I’ve always been partial to black tack. If I’m being honest, brown is like… my least favorite color. You won’t find a single item of brown clothing in my closet. I’ve ended up with brown tack because that’s the easier-to-find “norm” in the hunter/jumper community, but the moment I decided to go custom I knew I was going to return to my roots and order my saddle in black.
A brand new black saddle means that I’m also going to need brand new black accessories, obviously. Since Raglan did me a favor by breaking his reins during some photoshoot shenanigans (joke’s on you, buddy), step one of Project Blackout was to acquire a new schooling bridle set.
But then I was like, what’s the point of a schooling bridle if it’s not a little extra?
Enter Two Horse Tack, a custom tack shop near Lexington, Kentucky, that specializes in handmade beta biothane tack. What is beta biothane, you ask? Beta biothane is a web coated nylon that is stronger, more durable, and easier to clean than leather. Its color doesn’t fade with time, it can be washed in a washing machine or a dishwasher, and it doesn’t absorb moisture or sweat, which makes it less likely to rub or irritate. On top of that, it also weighs 20% less than leather.
I’ve wanted to try beta biothane tack for a while now, so my broken reins gave me the perfect excuse to put in an order. I got the two color English Convert-a-Bridle and a set of Riding Reins, then threw a pair of Stirrup “Leathers” into my cart so that I’d get free shipping.
Two Horse Tack discourages people from sending in custom measurements—I assume they’ve had too many people fudge it up and then blame them when their products don’t fit—so I sent in some info about Raglan and crossed my fingers that the bridle would fit. Like my last bridle (a horse-sized Ovation hunter bridle) my new beta biothane bridle looked very big when I opened the box. I had to put it up on its top holes for it to fit Raglan (giant horse, why you have such tiny head?), but the nice thing about beta biothane is that it was super easy to take a pair of scissors and trim away all of the extra material.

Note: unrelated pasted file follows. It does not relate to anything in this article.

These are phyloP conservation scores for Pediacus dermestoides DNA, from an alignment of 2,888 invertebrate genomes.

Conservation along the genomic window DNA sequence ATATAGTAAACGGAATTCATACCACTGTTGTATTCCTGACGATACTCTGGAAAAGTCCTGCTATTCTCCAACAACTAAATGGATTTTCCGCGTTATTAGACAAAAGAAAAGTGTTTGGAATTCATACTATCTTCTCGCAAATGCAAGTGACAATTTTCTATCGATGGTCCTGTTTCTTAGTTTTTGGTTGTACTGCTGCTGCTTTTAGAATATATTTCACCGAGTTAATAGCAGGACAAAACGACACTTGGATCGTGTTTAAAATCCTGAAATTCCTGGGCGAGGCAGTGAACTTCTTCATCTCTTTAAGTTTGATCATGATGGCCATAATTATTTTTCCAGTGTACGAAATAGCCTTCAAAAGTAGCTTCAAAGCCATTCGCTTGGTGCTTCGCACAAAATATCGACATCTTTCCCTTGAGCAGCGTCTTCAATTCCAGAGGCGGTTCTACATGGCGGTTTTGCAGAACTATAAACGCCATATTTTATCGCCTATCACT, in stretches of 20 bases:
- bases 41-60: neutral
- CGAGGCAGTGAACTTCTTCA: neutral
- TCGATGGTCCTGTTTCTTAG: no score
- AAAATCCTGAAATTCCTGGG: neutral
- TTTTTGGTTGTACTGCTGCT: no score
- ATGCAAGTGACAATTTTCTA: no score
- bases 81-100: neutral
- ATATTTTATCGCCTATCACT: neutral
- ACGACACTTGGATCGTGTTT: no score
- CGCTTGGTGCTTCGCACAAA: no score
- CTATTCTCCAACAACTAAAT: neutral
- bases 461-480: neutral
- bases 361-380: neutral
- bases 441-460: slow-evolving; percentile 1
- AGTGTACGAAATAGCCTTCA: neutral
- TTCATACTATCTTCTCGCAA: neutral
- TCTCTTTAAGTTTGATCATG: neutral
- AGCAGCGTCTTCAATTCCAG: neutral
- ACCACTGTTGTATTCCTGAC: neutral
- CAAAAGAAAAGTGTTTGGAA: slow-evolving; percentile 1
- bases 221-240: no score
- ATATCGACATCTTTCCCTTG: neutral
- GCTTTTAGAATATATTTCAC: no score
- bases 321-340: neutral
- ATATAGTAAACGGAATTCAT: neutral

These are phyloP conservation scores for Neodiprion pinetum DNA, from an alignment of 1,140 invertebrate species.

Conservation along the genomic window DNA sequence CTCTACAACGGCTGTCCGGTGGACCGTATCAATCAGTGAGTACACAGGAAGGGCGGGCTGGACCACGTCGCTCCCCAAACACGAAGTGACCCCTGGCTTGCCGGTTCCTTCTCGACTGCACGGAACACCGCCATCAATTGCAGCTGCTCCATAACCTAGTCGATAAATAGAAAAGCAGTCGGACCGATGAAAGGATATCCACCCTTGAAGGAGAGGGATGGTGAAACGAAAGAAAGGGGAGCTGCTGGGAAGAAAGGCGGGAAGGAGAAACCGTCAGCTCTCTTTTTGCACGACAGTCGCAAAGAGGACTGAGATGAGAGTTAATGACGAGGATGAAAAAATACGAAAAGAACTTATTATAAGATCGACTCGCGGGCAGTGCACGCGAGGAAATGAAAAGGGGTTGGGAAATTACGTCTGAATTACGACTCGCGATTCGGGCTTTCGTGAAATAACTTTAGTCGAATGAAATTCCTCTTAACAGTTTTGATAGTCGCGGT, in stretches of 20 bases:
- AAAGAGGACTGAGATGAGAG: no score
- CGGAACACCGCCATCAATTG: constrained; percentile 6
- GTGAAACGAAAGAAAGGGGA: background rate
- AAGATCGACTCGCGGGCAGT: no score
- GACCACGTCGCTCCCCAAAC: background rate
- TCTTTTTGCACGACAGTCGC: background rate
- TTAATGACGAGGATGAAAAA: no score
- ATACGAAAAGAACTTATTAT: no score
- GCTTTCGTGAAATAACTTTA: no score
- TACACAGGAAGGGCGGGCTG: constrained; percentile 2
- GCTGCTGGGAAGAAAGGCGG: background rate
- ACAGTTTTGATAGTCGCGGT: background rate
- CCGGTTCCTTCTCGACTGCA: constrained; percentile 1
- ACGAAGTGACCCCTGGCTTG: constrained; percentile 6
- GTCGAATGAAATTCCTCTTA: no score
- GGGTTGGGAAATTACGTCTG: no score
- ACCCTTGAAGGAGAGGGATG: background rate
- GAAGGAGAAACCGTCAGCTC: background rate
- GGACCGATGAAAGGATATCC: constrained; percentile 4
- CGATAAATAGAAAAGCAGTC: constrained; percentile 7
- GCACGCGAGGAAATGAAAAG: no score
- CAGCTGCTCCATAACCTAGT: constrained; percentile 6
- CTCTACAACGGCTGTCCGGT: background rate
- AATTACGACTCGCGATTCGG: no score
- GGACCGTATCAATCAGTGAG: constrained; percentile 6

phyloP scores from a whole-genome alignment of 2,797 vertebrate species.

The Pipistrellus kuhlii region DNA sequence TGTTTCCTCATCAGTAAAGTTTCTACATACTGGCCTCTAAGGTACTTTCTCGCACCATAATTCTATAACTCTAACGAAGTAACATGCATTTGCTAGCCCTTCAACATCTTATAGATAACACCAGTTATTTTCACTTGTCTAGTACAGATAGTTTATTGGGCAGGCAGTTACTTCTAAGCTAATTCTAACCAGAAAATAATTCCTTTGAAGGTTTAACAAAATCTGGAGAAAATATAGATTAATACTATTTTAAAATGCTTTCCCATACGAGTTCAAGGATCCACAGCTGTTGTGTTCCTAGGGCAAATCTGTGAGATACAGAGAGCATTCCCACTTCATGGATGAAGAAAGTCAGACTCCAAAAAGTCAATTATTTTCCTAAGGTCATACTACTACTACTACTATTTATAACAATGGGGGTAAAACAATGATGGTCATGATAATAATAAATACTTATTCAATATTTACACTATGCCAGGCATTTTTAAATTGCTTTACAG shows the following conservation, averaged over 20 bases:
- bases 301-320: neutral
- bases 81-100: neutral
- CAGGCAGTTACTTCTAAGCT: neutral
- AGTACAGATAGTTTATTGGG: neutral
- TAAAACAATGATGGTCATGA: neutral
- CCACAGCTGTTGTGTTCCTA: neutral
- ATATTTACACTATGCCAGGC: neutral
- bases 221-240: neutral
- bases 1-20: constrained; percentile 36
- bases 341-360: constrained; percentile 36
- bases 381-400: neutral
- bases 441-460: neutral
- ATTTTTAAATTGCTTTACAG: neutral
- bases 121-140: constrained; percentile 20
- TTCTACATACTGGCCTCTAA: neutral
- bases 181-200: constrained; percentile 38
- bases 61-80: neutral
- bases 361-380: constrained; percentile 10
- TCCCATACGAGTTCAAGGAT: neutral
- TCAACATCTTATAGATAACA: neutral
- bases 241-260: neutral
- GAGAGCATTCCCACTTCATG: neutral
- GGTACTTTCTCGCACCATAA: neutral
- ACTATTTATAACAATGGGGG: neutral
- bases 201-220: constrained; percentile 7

The fit on the bridle is a little awkward in the noseband area, so if you’re the type that likes to keep your noseband on the tight side you might want to go for the regular English model instead of the cheaper $40 Convert-a-Bridle. It doesn’t bother me and the way the noseband is attached has an added benefit of stabilizing the bit in his mouth so that it can’t move around as much.
I ordered the reins in standard width (5/8″) and a ten foot length, which was definitely a mistake LOL. After using a pair of really thick rubber kids reins for the past couple of weeks, it turns out that I actually like having wide reins. And ten feet seemed like the right amount, but they’re definitely longer than any pair of reins I’ve used before—it’s kind of hilarious how much rein hangs down when I two point. I’m adjusting, but they’ll probably end up as my backup pair of reins at some point. They were only $17, though!
The beta biothane leathers drew me in because they won’t rub your saddle or stretch, plus Two Horse Tack offers a “Short Adult” size (48″) that leaves me just the right amount of extra to feed through the keepers. They felt bulky at the buckle at first, but now that I’ve ridden in them they’ve flattened out nicely.
At some point we’ll need a show bridle (black with pink padding?), but before that happens I want to replace my brown HDR five point breastplate with a black one and order a girth that will fit my new monoflap saddle. I foresee some brown tack Instagram giveaways in my future…